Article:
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||RPX (Nasdaq: RPXC )
|Stock Price at Underperform Recommendation
||San Francisco, California
Sources: S&P Capital IQ, Yahoo! Finance, and Motley Fool CAPS.
This Week's Pitch
RPX Corp. is a fast-growing company in a niche industry: patent defense. The company provides a subscription-based patent risk management solution that facilitates more efficient exchanges of value between owners and users of patents compared to transactions driven by actual or threatened litigation.
The company's fundamentals are outstanding, which is surprising for such a young company -- (founded in 2008 and went public in May of 2011). As of the most recent quarter (6/30/12) the company had approximately $220 million in cash and investments on hand versus less than $5 million in debt (including operating leases). The company is also growing at an astonishing rate. For example, in 2011 revenue increased by over 62% from the year before. While it's impossible for any company to continue to grow at a rate that high for any length of time, I don't think it would be crazy to assume that this company can continue growing in the 15% to 20% range for a very long time (since this is a young industry with lots of growth potential). The company is also profitable (based on GAAP earnings); however, the company's true earnings, or "owner earnings," are negative. The reason owner earnings are negative is because the company is spending a ton of money on "the acquisition of patent assets." For example, the company spent over $101 million on acquiring patent assets in 2011 alone, almost 7 times as much as its main competitor -- Acacia Research [ (Nasdaq: ACTG ) ]. I believe this will help RPX in the long run, because the company will have a larger portfolio of patents, which will attract more customers.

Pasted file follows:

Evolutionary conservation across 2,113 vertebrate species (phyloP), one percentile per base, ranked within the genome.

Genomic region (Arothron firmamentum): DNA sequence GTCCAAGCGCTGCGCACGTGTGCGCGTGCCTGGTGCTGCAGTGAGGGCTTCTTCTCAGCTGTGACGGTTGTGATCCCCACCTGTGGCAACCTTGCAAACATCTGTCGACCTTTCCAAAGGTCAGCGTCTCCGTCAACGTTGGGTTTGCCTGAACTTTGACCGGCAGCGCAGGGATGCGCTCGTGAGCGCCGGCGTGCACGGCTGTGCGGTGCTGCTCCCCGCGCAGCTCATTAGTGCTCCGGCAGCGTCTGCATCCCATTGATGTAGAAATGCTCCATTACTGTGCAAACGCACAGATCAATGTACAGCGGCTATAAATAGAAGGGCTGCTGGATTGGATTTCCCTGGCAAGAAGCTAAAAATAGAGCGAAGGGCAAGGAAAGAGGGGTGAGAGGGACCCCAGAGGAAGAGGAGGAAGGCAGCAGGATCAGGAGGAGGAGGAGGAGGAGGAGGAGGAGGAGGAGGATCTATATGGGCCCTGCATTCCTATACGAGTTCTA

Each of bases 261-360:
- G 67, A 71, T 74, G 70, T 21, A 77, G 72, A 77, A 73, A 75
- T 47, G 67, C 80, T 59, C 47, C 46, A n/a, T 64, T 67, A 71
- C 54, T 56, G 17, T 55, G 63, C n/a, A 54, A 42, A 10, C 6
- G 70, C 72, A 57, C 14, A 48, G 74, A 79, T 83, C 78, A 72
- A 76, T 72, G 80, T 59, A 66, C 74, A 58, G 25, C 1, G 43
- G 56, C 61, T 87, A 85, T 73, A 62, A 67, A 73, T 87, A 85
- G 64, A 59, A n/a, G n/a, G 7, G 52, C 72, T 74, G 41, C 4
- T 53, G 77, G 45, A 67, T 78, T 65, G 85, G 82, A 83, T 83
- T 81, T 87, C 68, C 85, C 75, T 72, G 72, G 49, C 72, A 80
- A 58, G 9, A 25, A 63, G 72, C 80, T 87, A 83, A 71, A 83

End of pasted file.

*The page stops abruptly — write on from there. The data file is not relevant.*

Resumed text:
I also believe that RPX is developing somewhat of a competitive advantage or "economic moat." RPX's business model has a "network effect," because as the company adds new clients it generates new subscription fees that can be used to fund additional acquisitions of patent assets. These acquisitions enable RPX to add new clients and to deliver greater value to the company's existing clients.
Kleiner Perkins Caufield & Byers (KPCB), one of the most successful venture capital firms in the world (paid $25 million for a 20% stake in Google in 1999), owns about 15.21% of the shares outstanding. This should give investors even more confidence to invest in RPX.
Overall, I believe RPX is an outstanding business with lots of growth potential and currently selling (trading) at a very low valuation. Those who are patient will be greatly rewarded by investing in this stock.
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